“My baby keeps bringing up his feeds!”BMJ 2010; 340 doi: http://dx.doi.org/10.1136/bmj.c2189 (Published 30 April 2010) Cite this as: BMJ 2010;340:c2189
- Jayanta Banerjee, specialist trainee fifth year paediatrics1,
- Mita M Roy, general practitioner2,
- Sheetal Bhojani, specialist trainee fifth year paediatrics1,
- Naina Emcy, consultant paediatrician1
- 1Southend University Hospital NHS Foundation Trust, Southend SS0 0RY
- 2South West Essex Primary Care Trust, Basildon SS14 3HG
- Correspondence to: J Banerjee
- Accepted 7 April 2010
A 6 week old baby boy, first child of young white parents, presents with recurrent episodes of vomiting from age 3 weeks. He was born at term after an uneventful pregnancy.
What issues you should cover
This presentation is common and generally falls into one of three categories:
Those requiring reassurance and parental advice.
Those with minor problems that can be successfully managed in primary care.
Those with serious disorders requiring specialist paediatric attention.
Duration and progression of symptoms—thriving babies who vomit after each feed may simply be overfed. Progressive vomiting with faltering growth suggests gastro-oesophageal reflux or milk intolerance. Acute vomiting in a previously thriving baby might be caused by a serious illness such as sepsis.
Character of vomiting—large volumes of projectile vomit within 30 minutes of feeding suggest pyloric stenosis. Alternatively, effortless vomiting might indicate possetts.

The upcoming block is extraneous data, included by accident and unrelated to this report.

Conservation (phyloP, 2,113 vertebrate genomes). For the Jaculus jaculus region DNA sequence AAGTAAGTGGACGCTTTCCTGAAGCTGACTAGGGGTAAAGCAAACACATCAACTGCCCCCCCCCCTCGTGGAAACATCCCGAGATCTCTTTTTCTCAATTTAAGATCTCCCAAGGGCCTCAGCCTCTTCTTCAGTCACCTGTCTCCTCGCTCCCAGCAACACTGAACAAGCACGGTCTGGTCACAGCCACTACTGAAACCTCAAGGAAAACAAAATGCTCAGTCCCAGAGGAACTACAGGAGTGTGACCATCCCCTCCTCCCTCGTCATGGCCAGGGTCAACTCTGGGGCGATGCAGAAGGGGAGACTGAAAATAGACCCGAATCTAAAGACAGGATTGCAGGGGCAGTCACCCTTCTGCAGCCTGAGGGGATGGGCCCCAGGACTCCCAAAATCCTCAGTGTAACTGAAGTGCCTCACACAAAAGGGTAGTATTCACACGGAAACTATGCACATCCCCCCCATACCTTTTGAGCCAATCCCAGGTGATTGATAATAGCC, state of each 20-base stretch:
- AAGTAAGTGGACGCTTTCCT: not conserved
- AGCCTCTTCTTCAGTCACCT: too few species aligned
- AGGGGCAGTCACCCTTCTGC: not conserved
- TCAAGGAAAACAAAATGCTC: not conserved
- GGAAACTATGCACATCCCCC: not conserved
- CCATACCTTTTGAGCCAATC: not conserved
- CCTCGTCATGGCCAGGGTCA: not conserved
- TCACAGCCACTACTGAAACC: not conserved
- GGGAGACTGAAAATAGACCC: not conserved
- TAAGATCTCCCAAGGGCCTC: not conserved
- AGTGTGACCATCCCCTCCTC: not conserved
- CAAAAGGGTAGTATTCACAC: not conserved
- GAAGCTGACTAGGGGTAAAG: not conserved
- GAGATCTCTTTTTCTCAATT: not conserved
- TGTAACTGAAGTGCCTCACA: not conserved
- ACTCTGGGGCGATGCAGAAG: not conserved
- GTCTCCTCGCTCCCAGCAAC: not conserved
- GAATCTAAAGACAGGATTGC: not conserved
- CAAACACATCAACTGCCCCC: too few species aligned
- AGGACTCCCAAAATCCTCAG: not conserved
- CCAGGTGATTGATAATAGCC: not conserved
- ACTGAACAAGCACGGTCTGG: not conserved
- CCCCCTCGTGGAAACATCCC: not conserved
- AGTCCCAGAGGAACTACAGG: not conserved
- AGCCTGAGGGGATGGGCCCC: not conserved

Colour or content of vomit—bilious vomiting, particularly in babies, might indicate bowel obstruction, so clarify the meaning of “bilious” with parents by showing colours to compare, for example milk, yellow, bilious, or blood stained.
Type of feed—ask about volume and frequency. Knowing the different types of formula available and their indications is important (see table 1⇓). Vomiting babies not thriving on formula based on cow’s milk protein might be intolerant to it; this can result in secondary lactose intolerance (http://emedicine.medscape.com/article/187249-overview).
Amount of feed—a term baby should not be fed more than 120-150 ml/kg a day. Lack of appetite and reduced food intake might suggest a developmental disorder and even heart failure secondary to congenital heart disease.
Ask about abdominal discomfort, diarrhoea, constipation, eczema, skin rash, and cough. Babies that cry intensely after meals may have colic.
Discomfort during feeds with back arching might indicate gastro-oesophageal reflux.
Bronchiolitis can present with bouts of cough followed by vomiting.
Irritability, lethargy, poor feeding, and fever suggest sepsis.
Ask if other family members are currently affected by gastroenteritis.
Child neglect and physical abuse may present with growth faltering and vomiting. Ask about possibility of trauma or head injury.
What you should do
Assess the baby’s hydration status. Sunken eyes and fontanelle, reduced skin turgor, tachycardia, central capillary refill time of more than three seconds, lethargy, poor urine output (less than one wet nappy every six hours), and ketonuria indicate dehydration.
Look for signs of sepsis: pyrexia or hypothermia, pallor, lethargy, tachycardia, cold peripheries, and petechial rash. Examine for the septic source (for example, meningism) with a systemic examination, ear, nose and throat examination, and a urine dipstick.
“Test feed” to diagnose pyloric stenosis. A positive test feed in a very hungry baby with vomiting will confirm the diagnosis, but a negative result does not exclude it.
Look for signs of bowel obstruction (abdominal distension and tinkling bowel sounds) and of head injury.